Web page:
Unfortunately, it was neither good nor entertaining.

I think in attempting to condense a longish book into a shortish film, too much of the plot had been sacrificed and the viewer left with a formulaic farm-boy turned hero epic with a lot of Star Wars overtones - Eragon/Ed Speleer's at times looked very like Mark Hamil and an older British actor (Jeremy Irons) was on hand, of course, to help him with his new found powers.
Somehow, Saphira the dragon was not as I'd expected her to be. I don't really visualise people, or mythical creatures, when reading a book but this dragon looked more like a flying Loch Ness Monster than anything.
The 'bad guys' seemed rather dumbed down and reduced in terror and general creepiness - mere mindless thugs, rather like orcs but surprisingly armed with weapons that looked like the Klingon bat'leth.

Overall, with its simplified plot, I think it could have made an acceptable film for a younger audience if there hadn't been so much, quite graphic, violence. Definitely a hands down win for the book.

Monday, 10 October 2011

Chatsworth Sculpture Revisited.

Having had to abandon our visit to Sotheby's Sculpture Exhibition a couple of weeks ago, due to a sudden downpouring of rain, we decided to re-visit this weekend.

Guess what?

It rained!

Glad we went though as this lion, which we missed first visit, is my favourite of them all.
Lion 2 by Ji Yong- Ho

He's made, in part, of used tyres, which give him the punk hairstyle, and wrap round his legs like muscles.

Isn't he wonderful?

Friday, 30 September 2011

Autumn dog-walk in the wood

It was an absolutely scorching day yesterday,  but the Wood was lovely, dark and above all - cool!

Saturday, 24 September 2011

Sculpture at Chatsworth

Sotheby's Sculpture Exhibition is back at Chatsworth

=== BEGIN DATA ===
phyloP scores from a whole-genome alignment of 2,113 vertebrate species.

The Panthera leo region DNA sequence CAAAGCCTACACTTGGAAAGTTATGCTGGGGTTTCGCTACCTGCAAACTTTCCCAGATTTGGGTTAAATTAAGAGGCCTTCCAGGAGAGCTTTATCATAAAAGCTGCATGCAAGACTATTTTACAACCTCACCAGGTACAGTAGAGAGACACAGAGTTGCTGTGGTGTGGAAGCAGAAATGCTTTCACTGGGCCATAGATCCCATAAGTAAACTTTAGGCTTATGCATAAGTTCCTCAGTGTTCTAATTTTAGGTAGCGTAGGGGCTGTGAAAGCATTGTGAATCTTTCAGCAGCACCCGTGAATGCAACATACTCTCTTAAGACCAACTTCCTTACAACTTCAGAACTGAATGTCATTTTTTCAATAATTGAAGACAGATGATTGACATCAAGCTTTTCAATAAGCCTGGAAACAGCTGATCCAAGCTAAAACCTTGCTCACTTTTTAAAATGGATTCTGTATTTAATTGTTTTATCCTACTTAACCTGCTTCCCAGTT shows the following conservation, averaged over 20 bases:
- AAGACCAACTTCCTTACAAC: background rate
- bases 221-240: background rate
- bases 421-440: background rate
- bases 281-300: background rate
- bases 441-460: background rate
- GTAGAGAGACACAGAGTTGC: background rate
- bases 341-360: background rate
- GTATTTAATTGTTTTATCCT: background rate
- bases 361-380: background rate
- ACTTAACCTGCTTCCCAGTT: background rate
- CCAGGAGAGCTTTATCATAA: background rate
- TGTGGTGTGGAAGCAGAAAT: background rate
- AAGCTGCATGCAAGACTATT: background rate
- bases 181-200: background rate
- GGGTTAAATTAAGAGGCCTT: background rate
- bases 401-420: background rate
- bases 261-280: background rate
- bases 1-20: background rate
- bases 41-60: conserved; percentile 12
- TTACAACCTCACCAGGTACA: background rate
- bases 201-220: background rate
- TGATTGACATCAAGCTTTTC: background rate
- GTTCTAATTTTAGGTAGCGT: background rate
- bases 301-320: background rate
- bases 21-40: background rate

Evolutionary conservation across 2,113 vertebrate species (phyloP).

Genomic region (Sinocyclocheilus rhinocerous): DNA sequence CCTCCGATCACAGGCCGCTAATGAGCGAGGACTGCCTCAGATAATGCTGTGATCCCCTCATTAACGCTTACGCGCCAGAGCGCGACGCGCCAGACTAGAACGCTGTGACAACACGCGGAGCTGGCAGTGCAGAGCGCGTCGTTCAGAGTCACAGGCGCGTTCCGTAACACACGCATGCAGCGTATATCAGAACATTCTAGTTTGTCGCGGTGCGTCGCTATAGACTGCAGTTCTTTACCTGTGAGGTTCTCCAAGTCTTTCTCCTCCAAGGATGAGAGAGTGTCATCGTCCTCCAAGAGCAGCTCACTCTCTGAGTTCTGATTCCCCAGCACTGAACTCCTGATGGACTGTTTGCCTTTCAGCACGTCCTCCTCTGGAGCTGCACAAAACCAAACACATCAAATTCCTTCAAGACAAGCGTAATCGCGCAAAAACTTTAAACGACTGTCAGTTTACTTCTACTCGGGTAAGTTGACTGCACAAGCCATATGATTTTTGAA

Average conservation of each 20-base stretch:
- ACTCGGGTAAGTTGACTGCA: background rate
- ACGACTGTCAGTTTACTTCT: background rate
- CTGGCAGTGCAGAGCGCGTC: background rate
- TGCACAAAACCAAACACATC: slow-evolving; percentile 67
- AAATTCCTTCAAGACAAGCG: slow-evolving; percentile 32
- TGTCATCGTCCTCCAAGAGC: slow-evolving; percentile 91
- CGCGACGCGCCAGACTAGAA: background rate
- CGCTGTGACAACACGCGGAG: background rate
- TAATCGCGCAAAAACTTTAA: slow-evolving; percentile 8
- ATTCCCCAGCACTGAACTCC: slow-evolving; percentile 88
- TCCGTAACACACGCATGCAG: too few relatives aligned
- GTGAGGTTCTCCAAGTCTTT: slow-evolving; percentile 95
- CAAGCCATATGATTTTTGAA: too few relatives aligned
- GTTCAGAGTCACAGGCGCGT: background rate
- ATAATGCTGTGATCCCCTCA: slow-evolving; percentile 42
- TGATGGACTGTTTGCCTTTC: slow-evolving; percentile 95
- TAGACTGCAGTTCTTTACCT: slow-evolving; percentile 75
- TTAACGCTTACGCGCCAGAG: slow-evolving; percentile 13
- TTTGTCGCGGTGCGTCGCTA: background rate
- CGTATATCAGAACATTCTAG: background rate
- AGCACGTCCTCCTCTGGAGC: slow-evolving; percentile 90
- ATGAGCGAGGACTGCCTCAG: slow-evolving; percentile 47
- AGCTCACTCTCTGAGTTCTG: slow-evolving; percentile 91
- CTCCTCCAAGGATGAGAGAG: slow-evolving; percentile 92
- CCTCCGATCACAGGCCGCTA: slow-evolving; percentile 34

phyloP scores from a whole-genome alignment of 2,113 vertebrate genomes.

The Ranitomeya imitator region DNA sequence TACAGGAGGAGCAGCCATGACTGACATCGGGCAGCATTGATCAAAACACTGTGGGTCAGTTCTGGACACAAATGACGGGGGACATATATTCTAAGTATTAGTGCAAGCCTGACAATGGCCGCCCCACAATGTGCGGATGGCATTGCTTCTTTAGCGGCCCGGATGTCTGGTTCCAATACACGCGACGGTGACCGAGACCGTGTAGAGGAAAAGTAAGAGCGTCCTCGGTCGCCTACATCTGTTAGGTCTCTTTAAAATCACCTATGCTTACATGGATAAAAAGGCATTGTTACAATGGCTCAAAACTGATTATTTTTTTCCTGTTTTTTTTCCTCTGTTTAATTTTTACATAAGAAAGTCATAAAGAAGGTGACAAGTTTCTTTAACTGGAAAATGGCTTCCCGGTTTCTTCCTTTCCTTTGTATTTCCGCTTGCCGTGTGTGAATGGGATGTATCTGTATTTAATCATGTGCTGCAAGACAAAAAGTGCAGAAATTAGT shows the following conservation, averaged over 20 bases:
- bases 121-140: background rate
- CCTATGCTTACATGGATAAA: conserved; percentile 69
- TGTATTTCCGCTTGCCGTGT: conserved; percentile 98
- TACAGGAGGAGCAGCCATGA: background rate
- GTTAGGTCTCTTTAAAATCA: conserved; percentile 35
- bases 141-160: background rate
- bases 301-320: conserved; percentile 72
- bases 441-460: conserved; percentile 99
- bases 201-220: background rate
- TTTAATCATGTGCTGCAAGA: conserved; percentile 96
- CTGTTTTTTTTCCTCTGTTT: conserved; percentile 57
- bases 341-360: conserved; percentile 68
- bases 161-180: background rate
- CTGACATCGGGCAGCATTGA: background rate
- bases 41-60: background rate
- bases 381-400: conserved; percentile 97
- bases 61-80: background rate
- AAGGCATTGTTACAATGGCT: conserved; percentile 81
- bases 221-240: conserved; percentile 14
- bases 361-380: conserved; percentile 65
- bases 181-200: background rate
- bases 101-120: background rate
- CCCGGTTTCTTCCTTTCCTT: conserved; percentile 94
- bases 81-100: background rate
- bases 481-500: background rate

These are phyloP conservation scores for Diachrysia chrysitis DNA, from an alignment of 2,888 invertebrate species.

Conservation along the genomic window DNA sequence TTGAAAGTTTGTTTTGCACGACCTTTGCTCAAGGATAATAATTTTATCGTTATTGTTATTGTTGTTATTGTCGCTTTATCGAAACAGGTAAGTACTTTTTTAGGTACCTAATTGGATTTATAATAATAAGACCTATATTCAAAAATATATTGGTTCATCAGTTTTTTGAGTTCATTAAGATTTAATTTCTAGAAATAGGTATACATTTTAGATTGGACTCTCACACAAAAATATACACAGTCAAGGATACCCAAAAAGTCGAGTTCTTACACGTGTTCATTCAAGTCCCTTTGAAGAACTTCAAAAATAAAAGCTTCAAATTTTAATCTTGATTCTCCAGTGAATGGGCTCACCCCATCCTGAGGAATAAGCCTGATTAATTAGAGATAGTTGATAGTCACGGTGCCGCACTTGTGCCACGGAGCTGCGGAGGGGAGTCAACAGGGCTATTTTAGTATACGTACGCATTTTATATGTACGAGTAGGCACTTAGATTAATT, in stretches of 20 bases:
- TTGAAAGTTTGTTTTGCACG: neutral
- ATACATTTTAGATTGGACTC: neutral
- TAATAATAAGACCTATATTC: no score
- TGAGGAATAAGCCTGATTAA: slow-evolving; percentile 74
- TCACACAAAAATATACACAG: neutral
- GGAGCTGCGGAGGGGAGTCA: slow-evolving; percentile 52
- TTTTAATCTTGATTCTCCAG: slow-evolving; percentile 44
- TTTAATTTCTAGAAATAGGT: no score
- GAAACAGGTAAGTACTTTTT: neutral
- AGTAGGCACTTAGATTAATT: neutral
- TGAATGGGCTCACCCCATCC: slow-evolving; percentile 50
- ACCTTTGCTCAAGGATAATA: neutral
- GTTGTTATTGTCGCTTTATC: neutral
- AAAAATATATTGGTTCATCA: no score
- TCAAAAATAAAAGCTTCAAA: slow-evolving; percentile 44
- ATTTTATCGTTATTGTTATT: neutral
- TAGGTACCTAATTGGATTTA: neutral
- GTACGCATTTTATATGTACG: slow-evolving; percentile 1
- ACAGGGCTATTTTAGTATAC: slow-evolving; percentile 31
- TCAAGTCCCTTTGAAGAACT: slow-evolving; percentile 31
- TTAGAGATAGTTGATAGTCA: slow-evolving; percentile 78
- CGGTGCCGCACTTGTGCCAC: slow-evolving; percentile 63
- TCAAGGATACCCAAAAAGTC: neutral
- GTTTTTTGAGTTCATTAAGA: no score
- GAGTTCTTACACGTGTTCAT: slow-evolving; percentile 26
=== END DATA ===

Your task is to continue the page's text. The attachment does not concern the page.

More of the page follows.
and, despite threatening rain, we went for a look last weekend.

Damien Hurst is represented again - with two sculptures, Myth and Legend. Very beautiful from one side with wonderful detailing on Legend's wings - but see them from the other side and muscles and tendons are revealed. While not as disturbing as some of Hurst's work, they're still not my kind of art.

This is better

Visitor 2
by David Breuer-Weil

a pair
of ENORMOUS feet sticking out of the ground

maybe something that escaped from
The Little Shop of Horrors?
Flowers that Bloom Tomorrow
by Yayoi Kusama

or something a little more traditional -
by Eric Goulder

but these were my favourites

Taichi Arch

Taichi Single Figure
by Ju Ming

We didn't get to see everything as the rain DID arrive
but with luck we'll have chance to go back before the exhibition closes next month.

Sunday, 18 September 2011

Bute - and its castles

I haven't been to Bute for many many years. I think I last went as a teen with my parents and their touring caravan, so perhaps I didn't include enough 'many's in that statement. We normally holiday further North in the wilder, more rugged areas of Scotland but I'd had a visit to Mount Stuart on my 'things to do' list for a while and when the Teen brought up the idea of a road trip, it seemed like the ideal opportunity to spend a night or two on Bute, and add some ferry trips into our journey.

As it turned out there were so many other places we wanted to visit on our round-Scotland trip that we settled for a single night actually on Bute.
Having spent the night at St Catherines on Loch Fyne we headed off for the Colintraive ferry - a really short crossing that finished almost before we realised it had started - but ferries always seem to add an extra bit of adventure to any trip!

Our first stop was Mount Stuart at almost the opposite end of the island. I've visited some of the other properties renovated and redesigned by the same Marquis of Bute but even so I wasn't quite prepared for the lavish over-the-top gothic interior.

 Every surface was intricately decorated in the gaudiest colours imaginable - yet somehow it all pulled together to make a fabulous fairy-tale interior. Perhaps understandably no photography was allowed inside - so either you'll need to visit the official page or, better still, Mount Stuart itself.

Afterwards we headed into Rothesay to visit the more restrained castle there.

 Really this is just a consolidated ruin but the whole exterior wall is there - complete with moat - and some of the towers can be climbed and rooms entered.

A better castle for full-of-energy children who can play fighting knight or imprisoned princesses as much as they like.

Next morning was time to go but with another ferry trip to look forward to - a longer trip this time and on a larger boat.

 There was one last treat in store for us though - a totally unexpected sighting of dolphins playing around the ferry as we made our journey back to the mainland.